ACRI Opinion

The stimulus that wasn’t: re-interpreting China’s monetary moves

December

By James Laurenceson

Note: This article originally appeared in the The Conversation, March 4 2016.

The Great Fall of China? Insights from a China bull

December

By James Laurenceson

Note: This article originally appeared on Nottingham University's China Policy Institute blog, February 29 2016. 

Chinese consumers aren’t buying the ‘currency crisis’

December

By James Laurenceson

Note: This article originally appeared in the Business Spectator, February 18 2016.

The problem of misreading the signs on China's economy

December

By James Laurenceson

Note: This article originally appeared in the Australian Financial Review, January 23 2016. 

Since the Shanghai sharemarket burst last June, there's been a striking divergence in positions taken on the direction of China's economy. In the first few weeks of 2016 this divergence has only grown.

China’s 6.9% GDP growth rate is not the hard landing feared - and Australia can benefit

December

By James Laurenceson

Note: This article originally appeared in The Conversation, January 19 2016.

 

After a rocky few weeks for Australian financial markets, China’s latest economic data release comes as a relief.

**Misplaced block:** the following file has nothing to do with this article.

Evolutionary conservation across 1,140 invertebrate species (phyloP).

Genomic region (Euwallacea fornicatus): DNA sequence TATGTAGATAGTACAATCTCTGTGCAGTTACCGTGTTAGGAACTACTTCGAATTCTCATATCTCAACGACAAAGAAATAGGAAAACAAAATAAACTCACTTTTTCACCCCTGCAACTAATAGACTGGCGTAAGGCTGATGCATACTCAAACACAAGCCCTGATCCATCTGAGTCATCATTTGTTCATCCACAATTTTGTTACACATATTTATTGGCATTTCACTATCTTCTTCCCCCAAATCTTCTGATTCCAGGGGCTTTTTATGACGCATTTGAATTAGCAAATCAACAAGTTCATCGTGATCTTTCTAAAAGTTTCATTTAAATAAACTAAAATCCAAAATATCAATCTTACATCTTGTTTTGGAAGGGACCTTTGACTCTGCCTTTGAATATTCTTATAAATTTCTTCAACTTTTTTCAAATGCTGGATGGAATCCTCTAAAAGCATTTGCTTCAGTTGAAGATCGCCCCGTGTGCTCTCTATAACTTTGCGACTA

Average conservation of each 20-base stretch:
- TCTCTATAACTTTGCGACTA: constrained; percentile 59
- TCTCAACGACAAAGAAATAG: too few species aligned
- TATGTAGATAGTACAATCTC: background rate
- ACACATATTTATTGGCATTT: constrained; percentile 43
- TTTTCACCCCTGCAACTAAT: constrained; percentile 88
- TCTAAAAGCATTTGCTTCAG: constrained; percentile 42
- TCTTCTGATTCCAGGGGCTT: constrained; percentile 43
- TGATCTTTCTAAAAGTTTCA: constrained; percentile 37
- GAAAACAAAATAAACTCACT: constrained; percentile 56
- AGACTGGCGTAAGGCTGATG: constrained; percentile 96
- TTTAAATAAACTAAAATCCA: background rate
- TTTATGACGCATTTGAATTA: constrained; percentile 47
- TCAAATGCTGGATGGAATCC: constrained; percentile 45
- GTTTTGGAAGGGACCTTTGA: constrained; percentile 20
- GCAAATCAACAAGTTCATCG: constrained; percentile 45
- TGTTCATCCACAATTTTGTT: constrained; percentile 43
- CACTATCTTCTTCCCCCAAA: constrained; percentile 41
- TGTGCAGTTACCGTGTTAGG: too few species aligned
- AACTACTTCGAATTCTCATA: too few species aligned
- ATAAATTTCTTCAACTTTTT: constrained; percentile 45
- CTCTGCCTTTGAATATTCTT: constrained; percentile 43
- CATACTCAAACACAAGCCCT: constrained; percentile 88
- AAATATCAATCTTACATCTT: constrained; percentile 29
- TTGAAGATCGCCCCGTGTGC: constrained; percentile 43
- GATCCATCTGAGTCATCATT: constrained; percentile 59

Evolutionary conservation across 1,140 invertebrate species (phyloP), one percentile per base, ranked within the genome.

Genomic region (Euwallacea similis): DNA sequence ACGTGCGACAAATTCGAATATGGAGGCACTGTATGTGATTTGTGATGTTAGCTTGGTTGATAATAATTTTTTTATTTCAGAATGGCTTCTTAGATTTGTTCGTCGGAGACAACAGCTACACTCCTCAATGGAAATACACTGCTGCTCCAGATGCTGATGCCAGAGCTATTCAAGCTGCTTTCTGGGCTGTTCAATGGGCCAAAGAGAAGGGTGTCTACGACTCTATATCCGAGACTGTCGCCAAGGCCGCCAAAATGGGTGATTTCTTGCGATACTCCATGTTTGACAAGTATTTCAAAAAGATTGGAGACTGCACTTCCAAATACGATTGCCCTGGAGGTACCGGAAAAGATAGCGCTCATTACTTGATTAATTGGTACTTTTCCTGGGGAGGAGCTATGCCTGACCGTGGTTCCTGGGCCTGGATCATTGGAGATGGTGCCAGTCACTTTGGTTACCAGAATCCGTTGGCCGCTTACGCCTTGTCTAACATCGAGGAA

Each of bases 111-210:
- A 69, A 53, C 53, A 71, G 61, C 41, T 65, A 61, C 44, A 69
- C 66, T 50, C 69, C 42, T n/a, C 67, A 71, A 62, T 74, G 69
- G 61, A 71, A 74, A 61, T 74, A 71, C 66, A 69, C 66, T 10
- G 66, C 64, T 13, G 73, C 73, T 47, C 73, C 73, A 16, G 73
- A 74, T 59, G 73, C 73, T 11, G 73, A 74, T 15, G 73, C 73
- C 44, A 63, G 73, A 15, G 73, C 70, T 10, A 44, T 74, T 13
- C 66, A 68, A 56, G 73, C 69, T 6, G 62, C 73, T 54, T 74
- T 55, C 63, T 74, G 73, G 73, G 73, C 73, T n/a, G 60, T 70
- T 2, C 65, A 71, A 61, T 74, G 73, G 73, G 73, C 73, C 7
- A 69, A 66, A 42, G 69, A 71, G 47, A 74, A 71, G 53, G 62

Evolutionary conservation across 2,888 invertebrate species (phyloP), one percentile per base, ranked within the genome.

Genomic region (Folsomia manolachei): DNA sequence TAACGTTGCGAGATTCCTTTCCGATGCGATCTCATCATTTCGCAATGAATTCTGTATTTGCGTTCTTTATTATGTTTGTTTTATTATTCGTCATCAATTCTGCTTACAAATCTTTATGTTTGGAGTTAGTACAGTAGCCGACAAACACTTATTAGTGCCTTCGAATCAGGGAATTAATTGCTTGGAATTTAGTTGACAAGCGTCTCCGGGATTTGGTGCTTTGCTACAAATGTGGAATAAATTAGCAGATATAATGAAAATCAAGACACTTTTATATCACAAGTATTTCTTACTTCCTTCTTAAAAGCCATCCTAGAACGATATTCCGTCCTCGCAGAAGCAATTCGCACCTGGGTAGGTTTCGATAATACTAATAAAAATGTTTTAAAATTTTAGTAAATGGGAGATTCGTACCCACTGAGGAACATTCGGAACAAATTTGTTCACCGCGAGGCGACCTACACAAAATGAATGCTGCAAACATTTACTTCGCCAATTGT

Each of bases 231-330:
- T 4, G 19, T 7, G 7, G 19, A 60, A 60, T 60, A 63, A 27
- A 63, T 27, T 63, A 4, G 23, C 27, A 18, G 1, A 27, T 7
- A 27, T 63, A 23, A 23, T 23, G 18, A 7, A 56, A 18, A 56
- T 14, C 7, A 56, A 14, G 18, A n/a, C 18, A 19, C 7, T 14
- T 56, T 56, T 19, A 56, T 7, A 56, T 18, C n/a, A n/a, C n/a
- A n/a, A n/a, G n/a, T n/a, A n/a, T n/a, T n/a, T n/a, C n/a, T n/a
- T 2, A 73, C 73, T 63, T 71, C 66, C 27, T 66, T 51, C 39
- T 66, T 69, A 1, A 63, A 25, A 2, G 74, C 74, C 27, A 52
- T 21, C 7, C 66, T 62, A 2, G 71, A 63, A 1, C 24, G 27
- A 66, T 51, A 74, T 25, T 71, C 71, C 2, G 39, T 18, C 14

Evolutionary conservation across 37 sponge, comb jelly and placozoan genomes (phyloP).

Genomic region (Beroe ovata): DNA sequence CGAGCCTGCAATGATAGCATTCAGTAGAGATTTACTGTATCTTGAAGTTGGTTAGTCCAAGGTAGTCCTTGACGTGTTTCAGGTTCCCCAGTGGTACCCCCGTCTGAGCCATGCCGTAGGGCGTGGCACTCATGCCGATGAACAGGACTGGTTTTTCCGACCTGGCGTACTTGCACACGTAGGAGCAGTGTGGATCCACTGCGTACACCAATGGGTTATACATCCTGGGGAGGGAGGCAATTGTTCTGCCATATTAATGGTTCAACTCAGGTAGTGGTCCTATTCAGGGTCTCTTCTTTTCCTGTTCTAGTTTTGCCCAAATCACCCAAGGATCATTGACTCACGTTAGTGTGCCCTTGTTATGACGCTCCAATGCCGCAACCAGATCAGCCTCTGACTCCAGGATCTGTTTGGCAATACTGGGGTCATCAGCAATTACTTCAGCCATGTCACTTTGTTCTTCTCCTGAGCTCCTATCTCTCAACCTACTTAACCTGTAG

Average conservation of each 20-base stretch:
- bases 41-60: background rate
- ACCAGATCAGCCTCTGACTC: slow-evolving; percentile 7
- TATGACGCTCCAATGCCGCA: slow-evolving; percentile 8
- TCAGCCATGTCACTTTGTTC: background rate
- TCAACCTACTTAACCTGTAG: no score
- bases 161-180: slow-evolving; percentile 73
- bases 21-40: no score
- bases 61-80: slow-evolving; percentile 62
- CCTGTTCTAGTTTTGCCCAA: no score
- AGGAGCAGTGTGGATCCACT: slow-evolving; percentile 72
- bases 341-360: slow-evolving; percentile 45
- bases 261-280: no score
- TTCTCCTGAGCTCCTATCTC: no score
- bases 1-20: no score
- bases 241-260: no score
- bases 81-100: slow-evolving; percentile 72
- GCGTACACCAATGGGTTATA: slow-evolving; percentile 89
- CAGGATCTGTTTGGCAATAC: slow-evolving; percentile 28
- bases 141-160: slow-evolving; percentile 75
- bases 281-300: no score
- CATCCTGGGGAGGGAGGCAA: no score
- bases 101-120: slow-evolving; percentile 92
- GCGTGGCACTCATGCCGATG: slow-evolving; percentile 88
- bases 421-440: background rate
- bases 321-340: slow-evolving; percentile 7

Why China fears are overblown

December

By James Laurenceson

Note: This article originally appeared in the Business Spectator, January 15 2016.

The capacity of Australia’s financial markets to see ghosts lurking in China’s economy has reached new heights.

China’s shoppers will shrug off market shudders

December

by James Laurenceson

Note: This article originally appeared in the Australian Financial Review

 

China's stock markets have greeted 2016 with a bang. Or a pop might be a better description.

On Monday the China CSI 300 index plunged seven percent by 1.34pm, triggering an automatic close to the day's trading, almost 90 minutes earlier than scheduled.

South China Sea would be a lonely patrol for Australia

December

By Bob Carr

Note: this article appeared in the Australian Financial Review

Australia has every right to send patrols through international waters in line with our understanding of international law. In the wake of voyage of the USS Lassen on October 27, the US may expect it. Even expect that we do it bow to bow with American patrols.

Labor finally puts China trade ahead of its squeaky wheels

December

by James Laurenceson

Note – this article originally appeared in the Australian Financial Review

 

Getting there wasn't pretty, but Labor got their response to the China free trade agreement right in the end.

On Tuesday a modest list of safeguards for bringing in workers from overseas was tabled, which if accepted by the government will see the deal sail through Parliament with bipartisan support.

Australia needs a solid economic stance on China

December

By James Laurenceson

Note: This article appeared in Business Spectator on 13 October 2015 

Xenophobic, even racist: that’s the accusation being levelled at federal Labor in its handling of the China Free Trade Agreement.  

Two considerations have left them vulnerable to the charge.